Amongst an impressive array of Chinese pottery, ancient Egyptian carvings and Rodin sculptures, the Burrell collection includes walls and walls of tapestries. I’m going back tomorrow for more.Glasgow03Linen silk/ silver-embroidered waistcoat, made in Britain 1615-18. Amongst the symmetrically-curling foliage and flowers sit caterpillars and butterflies. Continue reading

Embroidery practice

Earlier this year I attended a Jacobean crewelwork class at Hampton Court Palace – a Christmas present from my benevolent sister.

I’ve finally just got round to finishing off the piece, being in need of a) a kick up the backside and b) some serious needle practice for the textile conservation course starting in September. Conservation stitches are quite different to embroidery – the priorities being support and discretion – but I think any practice is useful.

The course was fantastic for learning a variety stitches in a short space of time, and from a professional embroideress. However, I was a bit disappointed we weren’t shown some original examples, and used cotton rather than the more traditional linen.

peacockThe piece includes the following stitches:

  • back stitch
  • satin
  • stem
  • split
  • french knots
  • chain
  • seeding
  • bullion
  • long and short
  • padded satin
  • fly
  • herringbone
  • closed herringbone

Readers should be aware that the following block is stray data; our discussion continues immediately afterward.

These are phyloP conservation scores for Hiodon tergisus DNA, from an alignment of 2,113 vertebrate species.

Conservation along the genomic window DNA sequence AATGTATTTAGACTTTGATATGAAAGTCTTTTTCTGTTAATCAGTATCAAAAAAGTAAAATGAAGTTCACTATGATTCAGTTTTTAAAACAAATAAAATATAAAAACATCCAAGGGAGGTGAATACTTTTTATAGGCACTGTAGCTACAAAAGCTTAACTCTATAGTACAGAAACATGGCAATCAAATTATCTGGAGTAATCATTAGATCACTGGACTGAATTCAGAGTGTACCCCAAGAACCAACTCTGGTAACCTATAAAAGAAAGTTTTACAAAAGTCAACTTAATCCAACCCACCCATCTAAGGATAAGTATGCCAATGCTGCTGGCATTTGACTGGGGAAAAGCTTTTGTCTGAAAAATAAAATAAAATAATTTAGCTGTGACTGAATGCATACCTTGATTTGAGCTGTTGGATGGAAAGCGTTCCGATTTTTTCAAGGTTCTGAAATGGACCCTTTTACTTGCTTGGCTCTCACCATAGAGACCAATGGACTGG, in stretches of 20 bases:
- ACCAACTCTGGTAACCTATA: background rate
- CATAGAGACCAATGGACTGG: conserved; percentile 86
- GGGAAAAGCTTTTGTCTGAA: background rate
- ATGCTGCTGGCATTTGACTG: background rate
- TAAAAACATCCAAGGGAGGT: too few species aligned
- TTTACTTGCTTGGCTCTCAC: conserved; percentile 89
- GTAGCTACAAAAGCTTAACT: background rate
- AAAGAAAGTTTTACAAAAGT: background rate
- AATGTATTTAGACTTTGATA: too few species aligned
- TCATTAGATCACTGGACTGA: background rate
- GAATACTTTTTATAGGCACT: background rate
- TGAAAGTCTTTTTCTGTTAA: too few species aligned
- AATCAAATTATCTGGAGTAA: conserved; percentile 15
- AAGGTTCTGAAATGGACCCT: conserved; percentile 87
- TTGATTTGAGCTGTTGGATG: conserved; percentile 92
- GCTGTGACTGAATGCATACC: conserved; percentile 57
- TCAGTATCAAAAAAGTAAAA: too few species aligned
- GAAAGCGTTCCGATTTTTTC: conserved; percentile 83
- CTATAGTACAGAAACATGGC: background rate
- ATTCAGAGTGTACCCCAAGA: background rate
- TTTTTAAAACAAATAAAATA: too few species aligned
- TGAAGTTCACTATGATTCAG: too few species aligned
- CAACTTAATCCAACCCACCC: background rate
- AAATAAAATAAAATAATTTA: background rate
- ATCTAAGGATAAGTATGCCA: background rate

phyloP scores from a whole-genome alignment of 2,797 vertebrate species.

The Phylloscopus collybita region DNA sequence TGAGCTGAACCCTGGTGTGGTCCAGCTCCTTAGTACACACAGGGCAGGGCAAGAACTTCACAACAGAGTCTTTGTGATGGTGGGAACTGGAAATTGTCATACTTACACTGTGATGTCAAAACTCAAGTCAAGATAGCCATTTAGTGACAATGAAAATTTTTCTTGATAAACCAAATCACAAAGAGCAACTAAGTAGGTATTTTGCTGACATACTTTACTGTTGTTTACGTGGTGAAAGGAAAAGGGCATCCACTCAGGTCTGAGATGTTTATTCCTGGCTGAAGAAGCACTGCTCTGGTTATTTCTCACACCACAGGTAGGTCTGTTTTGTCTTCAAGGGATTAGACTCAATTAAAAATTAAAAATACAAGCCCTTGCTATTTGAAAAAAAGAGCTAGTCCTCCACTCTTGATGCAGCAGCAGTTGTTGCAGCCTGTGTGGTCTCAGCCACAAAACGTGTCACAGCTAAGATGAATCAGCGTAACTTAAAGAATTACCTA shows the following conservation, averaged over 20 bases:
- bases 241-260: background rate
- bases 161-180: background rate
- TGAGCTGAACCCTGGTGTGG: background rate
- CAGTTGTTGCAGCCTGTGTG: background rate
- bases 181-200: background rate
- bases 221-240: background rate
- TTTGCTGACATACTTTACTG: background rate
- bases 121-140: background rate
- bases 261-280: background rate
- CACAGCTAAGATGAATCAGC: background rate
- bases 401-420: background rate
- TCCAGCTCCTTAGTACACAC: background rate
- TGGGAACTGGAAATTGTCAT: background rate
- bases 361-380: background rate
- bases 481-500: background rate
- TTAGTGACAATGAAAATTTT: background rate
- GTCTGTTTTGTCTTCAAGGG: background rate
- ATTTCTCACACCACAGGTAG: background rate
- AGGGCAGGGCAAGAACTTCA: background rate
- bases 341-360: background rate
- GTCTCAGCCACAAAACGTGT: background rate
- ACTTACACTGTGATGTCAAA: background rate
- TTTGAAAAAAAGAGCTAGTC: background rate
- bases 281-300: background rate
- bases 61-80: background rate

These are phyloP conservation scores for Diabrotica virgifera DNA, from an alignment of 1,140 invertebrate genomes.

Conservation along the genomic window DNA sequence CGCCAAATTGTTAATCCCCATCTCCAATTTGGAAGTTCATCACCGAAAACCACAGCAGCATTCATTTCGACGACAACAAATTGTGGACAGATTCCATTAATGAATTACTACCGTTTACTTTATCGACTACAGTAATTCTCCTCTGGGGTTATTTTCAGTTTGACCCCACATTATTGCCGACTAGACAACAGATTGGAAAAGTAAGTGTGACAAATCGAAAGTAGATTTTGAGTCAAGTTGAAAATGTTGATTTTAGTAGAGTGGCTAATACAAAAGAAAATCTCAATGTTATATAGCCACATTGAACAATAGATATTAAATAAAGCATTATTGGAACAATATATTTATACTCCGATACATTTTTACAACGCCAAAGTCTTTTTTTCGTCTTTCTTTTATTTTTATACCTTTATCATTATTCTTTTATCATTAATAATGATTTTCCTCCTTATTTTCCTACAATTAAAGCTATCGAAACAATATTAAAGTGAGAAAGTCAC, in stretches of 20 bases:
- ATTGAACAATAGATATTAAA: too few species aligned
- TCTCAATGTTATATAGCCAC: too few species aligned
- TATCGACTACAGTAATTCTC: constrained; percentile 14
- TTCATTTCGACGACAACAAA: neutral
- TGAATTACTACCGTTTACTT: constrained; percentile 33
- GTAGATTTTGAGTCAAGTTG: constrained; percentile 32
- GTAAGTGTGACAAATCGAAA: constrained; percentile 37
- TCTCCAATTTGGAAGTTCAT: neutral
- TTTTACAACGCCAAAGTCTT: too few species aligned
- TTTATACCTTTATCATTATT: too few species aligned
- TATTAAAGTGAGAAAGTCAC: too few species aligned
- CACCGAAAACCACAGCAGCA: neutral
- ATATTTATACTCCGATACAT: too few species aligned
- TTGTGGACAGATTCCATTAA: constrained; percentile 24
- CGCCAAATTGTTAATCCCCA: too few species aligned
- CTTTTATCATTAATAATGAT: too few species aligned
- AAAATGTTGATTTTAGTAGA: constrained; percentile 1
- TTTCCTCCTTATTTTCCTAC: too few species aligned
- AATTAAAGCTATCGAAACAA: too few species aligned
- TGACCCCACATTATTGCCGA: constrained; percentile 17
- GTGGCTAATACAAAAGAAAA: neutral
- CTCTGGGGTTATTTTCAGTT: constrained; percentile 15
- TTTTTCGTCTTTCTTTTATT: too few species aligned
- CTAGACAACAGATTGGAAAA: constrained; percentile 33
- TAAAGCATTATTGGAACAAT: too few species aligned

• ermine
  • battlement couching

I added a stitched epitaph, inspired by the Victorian samplers that usually read something along the lines of this, for example: “Elizabeth Irwins work age 10 March 5 1848. All you my friends who now expect to see A piece of work performed by me cast but A smile on this my mean endeavour Ill strive to mend and be obedient ever”.

I make no such promises!

7 Hammersmith Terrace

Hammersmith Terrace is a pretty, quiet street of handsome Georgian properties. It’s so pretty and so quiet, you’d imagine that behind each and every glossy front door there was an oligarch not living there. Not so for number seven – or at least the last occupier was no oligarch, and won’t be returning, even for the occasional weekend.

IMG_1089With this in mind, it’s odd how, when stepping inside the house, it seems particularly lived in, to the point of feeling as though you’re intruding into someone’s private home. The decor is harmonious but not obsessively matchy-matchy, it’s clean and tidy but trinkets and everyday objects lie on tables and mantlepieces, and on the walls, photos and pictures seem like old neighbours, leaning against their frames as they exchange gossip.